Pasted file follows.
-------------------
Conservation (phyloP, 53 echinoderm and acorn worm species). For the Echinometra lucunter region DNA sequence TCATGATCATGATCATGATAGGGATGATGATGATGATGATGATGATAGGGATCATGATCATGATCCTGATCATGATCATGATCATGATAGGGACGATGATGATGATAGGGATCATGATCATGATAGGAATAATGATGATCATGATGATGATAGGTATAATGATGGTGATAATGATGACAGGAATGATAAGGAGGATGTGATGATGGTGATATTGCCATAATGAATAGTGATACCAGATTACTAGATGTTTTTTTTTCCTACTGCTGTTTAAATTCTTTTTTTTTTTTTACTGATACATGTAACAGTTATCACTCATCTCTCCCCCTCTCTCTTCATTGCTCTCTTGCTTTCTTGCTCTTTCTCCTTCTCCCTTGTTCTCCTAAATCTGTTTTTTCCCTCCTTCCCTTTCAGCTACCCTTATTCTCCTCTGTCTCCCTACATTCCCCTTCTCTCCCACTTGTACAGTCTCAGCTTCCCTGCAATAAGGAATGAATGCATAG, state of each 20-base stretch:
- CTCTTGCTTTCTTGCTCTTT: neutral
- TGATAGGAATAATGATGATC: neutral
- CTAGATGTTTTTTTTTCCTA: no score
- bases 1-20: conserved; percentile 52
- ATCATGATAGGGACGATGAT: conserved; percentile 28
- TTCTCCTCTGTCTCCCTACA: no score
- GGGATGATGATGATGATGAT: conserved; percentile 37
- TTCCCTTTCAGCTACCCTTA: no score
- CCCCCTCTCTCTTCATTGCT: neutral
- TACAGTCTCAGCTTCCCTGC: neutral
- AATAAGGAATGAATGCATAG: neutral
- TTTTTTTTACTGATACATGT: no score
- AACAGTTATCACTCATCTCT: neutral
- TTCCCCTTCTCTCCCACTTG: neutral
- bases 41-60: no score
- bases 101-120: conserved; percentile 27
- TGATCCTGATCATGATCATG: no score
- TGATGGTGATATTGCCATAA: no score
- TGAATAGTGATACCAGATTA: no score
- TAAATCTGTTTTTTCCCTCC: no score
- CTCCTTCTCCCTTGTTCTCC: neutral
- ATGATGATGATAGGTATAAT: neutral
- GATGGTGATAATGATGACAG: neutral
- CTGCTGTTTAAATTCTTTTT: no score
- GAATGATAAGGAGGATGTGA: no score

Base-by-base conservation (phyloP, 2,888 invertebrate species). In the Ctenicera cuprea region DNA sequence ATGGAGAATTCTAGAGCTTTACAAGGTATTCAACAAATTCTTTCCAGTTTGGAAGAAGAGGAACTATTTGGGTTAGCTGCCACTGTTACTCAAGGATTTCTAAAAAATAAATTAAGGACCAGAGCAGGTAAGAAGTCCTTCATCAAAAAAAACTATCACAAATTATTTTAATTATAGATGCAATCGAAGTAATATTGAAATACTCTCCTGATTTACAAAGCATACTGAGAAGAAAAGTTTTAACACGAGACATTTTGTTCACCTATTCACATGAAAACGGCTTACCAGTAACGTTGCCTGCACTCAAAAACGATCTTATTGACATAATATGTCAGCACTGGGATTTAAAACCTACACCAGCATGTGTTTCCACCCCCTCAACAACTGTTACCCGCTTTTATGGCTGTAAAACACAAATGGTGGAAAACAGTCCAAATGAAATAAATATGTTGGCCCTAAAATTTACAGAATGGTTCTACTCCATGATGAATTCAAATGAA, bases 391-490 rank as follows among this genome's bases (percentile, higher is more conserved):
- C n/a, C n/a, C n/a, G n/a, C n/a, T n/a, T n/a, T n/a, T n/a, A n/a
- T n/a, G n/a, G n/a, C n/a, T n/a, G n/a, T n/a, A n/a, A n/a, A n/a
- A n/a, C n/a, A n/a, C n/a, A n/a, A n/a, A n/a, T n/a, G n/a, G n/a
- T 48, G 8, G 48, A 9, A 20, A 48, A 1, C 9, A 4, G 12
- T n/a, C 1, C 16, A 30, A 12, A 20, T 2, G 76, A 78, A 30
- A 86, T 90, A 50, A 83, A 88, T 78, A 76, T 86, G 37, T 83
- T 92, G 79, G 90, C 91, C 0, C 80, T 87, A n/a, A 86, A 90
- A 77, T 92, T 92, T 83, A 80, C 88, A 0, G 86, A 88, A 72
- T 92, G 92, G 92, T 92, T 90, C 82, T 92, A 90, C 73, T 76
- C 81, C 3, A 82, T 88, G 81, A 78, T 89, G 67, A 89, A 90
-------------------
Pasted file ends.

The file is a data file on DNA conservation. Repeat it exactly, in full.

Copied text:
Conservation (phyloP, 53 echinoderm and acorn worm species). For the Echinometra lucunter region DNA sequence TCATGATCATGATCATGATAGGGATGATGATGATGATGATGATGATAGGGATCATGATCATGATCCTGATCATGATCATGATCATGATAGGGACGATGATGATGATAGGGATCATGATCATGATAGGAATAATGATGATCATGATGATGATAGGTATAATGATGGTGATAATGATGACAGGAATGATAAGGAGGATGTGATGATGGTGATATTGCCATAATGAATAGTGATACCAGATTACTAGATGTTTTTTTTTCCTACTGCTGTTTAAATTCTTTTTTTTTTTTTACTGATACATGTAACAGTTATCACTCATCTCTCCCCCTCTCTCTTCATTGCTCTCTTGCTTTCTTGCTCTTTCTCCTTCTCCCTTGTTCTCCTAAATCTGTTTTTTCCCTCCTTCCCTTTCAGCTACCCTTATTCTCCTCTGTCTCCCTACATTCCCCTTCTCTCCCACTTGTACAGTCTCAGCTTCCCTGCAATAAGGAATGAATGCATAG, state of each 20-base stretch:
- CTCTTGCTTTCTTGCTCTTT: neutral
- TGATAGGAATAATGATGATC: neutral
- CTAGATGTTTTTTTTTCCTA: no score
- bases 1-20: conserved; percentile 52
- ATCATGATAGGGACGATGAT: conserved; percentile 28
- TTCTCCTCTGTCTCCCTACA: no score
- GGGATGATGATGATGATGAT: conserved; percentile 37
- TTCCCTTTCAGCTACCCTTA: no score
- CCCCCTCTCTCTTCATTGCT: neutral
- TACAGTCTCAGCTTCCCTGC: neutral
- AATAAGGAATGAATGCATAG: neutral
- TTTTTTTTACTGATACATGT: no score
- AACAGTTATCACTCATCTCT: neutral
- TTCCCCTTCTCTCCCACTTG: neutral
- bases 41-60: no score
- bases 101-120: conserved; percentile 27
- TGATCCTGATCATGATCATG: no score
- TGATGGTGATATTGCCATAA: no score
- TGAATAGTGATACCAGATTA: no score
- TAAATCTGTTTTTTCCCTCC: no score
- CTCCTTCTCCCTTGTTCTCC: neutral
- ATGATGATGATAGGTATAAT: neutral
- GATGGTGATAATGATGACAG: neutral
- CTGCTGTTTAAATTCTTTTT: no score
- GAATGATAAGGAGGATGTGA: no score

Base-by-base conservation (phyloP, 2,888 invertebrate species). In the Ctenicera cuprea region DNA sequence ATGGAGAATTCTAGAGCTTTACAAGGTATTCAACAAATTCTTTCCAGTTTGGAAGAAGAGGAACTATTTGGGTTAGCTGCCACTGTTACTCAAGGATTTCTAAAAAATAAATTAAGGACCAGAGCAGGTAAGAAGTCCTTCATCAAAAAAAACTATCACAAATTATTTTAATTATAGATGCAATCGAAGTAATATTGAAATACTCTCCTGATTTACAAAGCATACTGAGAAGAAAAGTTTTAACACGAGACATTTTGTTCACCTATTCACATGAAAACGGCTTACCAGTAACGTTGCCTGCACTCAAAAACGATCTTATTGACATAATATGTCAGCACTGGGATTTAAAACCTACACCAGCATGTGTTTCCACCCCCTCAACAACTGTTACCCGCTTTTATGGCTGTAAAACACAAATGGTGGAAAACAGTCCAAATGAAATAAATATGTTGGCCCTAAAATTTACAGAATGGTTCTACTCCATGATGAATTCAAATGAA, bases 391-490 rank as follows among this genome's bases (percentile, higher is more conserved):
- C n/a, C n/a, C n/a, G n/a, C n/a, T n/a, T n/a, T n/a, T n/a, A n/a
- T n/a, G n/a, G n/a, C n/a, T n/a, G n/a, T n/a, A n/a, A n/a, A n/a
- A n/a, C n/a, A n/a, C n/a, A n/a, A n/a, A n/a, T n/a, G n/a, G n/a
- T 48, G 8, G 48, A 9, A 20, A 48, A 1, C 9, A 4, G 12
- T n/a, C 1, C 16, A 30, A 12, A 20, T 2, G 76, A 78, A 30
- A 86, T 90, A 50, A 83, A 88, T 78, A 76, T 86, G 37, T 83
- T 92, G 79, G 90, C 91, C 0, C 80, T 87, A n/a, A 86, A 90
- A 77, T 92, T 92, T 83, A 80, C 88, A 0, G 86, A 88, A 72
- T 92, G 92, G 92, T 92, T 90, C 82, T 92, A 90, C 73, T 76
- C 81, C 3, A 82, T 88, G 81, A 78, T 89, G 67, A 89, A 90